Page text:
Monday, March 15, 2010

Robots vs Humans in Space

Stephen Hawking: The Future of Space -Manned vs Robotic Missions?

In astronomy, extraterrestrial, sci-fi, technology on March 7, 2010 at 4:06 pm

“Robotic missions are much
cheaper and may provide more scientific information, but they don’t catch the public imagination in the same way, and they don’t spread the human race into space, which I’m arguing should be our long-term strategy. If the human race is to continue for another million years, we will have to boldly go where no one has gone before.”


Stephen Hawking, Cambridge University

Will unmanned robotic missions be able to detect weird microscopic life-forms they are not programmed to recognize that might be lurking below the surface of Saturn’s Titan, or beneath the murky seas of Jupiter’s jumbo moon, Europa?
The answer to this question is at the core of one of the greatest of the ongoing debates in space exploration: the question of man vs. unmanned robotic missions.
NASA currently operates more than 50 robotic spacecraft that are studying Earth and reaching throughout the solar system, from Mercury to Pluto and beyond. Another 40 unmanned NASA missions are in development, and space agencies in Europe, Russia, Japan, India and China are running or building their own robotic craft.
What is not commonly known however is that many of NASA’s leading scientists also champion human exploration as a worthy goal in its own right and as a critically important part of space science in the 21st century. The Obama administration’s new NASA strategy that strongly favors robotic exploration, has opened the debate anew........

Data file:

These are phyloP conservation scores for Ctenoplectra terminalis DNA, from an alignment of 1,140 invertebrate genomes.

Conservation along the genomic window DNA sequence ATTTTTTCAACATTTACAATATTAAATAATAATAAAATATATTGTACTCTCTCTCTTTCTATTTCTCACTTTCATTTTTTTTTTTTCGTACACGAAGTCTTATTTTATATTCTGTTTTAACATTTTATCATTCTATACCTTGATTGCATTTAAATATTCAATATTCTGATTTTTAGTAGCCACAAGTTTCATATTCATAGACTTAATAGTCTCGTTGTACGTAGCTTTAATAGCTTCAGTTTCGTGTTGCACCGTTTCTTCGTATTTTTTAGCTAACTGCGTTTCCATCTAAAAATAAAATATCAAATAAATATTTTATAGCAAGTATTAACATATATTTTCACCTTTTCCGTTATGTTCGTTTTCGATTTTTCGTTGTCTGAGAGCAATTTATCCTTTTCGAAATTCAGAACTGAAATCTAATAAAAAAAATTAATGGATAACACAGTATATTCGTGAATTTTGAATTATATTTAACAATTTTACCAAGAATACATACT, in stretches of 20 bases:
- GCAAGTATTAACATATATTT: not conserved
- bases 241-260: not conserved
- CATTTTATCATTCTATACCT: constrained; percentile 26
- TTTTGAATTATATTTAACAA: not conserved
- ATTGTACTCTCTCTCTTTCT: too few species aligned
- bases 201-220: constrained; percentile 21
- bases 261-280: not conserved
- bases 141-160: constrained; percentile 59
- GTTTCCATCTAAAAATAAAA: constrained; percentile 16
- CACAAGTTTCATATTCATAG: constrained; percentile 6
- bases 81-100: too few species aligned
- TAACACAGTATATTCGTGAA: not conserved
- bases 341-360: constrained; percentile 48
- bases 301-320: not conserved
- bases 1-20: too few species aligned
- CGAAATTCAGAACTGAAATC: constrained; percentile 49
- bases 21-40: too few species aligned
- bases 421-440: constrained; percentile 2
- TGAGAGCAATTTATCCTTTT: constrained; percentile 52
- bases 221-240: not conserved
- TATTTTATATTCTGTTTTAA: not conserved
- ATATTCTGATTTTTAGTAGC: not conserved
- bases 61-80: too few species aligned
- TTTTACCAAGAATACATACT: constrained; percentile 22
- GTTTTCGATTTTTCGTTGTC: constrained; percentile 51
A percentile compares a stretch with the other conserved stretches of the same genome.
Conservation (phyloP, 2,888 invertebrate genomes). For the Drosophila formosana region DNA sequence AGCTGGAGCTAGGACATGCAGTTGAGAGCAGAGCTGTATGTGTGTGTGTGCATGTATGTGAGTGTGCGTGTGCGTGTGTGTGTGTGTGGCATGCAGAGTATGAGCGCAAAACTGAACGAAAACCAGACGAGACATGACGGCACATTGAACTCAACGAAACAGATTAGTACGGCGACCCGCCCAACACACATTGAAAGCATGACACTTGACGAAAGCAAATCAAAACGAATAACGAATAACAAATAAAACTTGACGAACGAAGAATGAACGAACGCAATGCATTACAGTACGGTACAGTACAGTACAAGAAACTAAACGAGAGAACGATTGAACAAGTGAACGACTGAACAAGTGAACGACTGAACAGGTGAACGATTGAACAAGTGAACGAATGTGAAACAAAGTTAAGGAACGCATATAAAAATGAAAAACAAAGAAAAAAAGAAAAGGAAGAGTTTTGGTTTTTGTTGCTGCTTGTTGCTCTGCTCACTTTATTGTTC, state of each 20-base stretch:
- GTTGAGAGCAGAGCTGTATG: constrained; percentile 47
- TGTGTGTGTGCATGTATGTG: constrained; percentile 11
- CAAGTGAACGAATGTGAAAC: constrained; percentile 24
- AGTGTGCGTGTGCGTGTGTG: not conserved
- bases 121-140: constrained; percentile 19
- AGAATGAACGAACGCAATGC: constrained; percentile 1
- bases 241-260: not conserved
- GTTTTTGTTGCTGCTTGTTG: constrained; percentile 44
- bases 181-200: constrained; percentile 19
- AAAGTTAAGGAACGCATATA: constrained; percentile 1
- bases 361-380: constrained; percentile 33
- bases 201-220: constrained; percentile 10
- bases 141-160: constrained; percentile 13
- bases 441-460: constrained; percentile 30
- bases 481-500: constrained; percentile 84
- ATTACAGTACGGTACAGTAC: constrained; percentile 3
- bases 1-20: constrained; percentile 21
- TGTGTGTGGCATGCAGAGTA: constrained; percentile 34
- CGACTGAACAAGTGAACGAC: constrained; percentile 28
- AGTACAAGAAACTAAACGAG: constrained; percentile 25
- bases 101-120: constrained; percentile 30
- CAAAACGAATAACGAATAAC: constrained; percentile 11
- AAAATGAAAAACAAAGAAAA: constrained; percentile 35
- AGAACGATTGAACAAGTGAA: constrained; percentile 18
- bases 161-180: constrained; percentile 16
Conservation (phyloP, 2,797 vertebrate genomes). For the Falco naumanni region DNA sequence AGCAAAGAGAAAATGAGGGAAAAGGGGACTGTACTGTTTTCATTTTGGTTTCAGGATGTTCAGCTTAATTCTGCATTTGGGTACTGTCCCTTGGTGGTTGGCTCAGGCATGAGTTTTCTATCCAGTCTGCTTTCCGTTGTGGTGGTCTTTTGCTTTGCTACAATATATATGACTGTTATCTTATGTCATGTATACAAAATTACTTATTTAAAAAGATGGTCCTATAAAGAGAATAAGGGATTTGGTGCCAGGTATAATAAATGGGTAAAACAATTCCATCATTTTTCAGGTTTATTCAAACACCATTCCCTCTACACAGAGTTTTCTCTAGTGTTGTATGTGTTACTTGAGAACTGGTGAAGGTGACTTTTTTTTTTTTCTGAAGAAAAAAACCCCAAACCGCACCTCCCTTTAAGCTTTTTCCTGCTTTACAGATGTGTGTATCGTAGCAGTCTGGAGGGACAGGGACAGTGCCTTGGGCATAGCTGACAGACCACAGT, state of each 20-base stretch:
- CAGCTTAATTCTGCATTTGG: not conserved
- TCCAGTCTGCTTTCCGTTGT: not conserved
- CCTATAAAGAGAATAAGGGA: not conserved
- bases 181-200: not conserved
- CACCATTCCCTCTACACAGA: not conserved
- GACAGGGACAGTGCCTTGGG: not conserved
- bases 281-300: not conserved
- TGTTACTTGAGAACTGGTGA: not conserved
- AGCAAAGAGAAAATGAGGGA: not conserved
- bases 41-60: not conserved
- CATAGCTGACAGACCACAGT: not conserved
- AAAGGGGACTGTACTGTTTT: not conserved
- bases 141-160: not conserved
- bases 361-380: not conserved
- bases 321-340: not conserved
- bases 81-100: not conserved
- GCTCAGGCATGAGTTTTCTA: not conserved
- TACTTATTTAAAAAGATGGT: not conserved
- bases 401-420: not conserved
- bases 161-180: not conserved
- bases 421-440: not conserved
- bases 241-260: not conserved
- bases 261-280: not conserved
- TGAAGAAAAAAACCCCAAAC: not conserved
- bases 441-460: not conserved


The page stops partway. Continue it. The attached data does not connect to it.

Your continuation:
http://mindgangsta.wordpress.com/2010/03/07/stephen-hawking-the-future-of-space-manned-vs-robotic-missions/

1 comment:

Douglas Mallette said...

Hey, I have a whole chapter on this in my book. lol. Robots set the stage for man, but man is still the prime actor in the play. :)

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glennwsmith said... Very nice, Marcel. This is one of the most beautifully put together, forward-looking, and yet also understated videos which I've yet seen from a major space agency -- and it just goes to show that there's a lot of good material out there if you know where to find it.

Regards,
G. W. (Glenn) Smith

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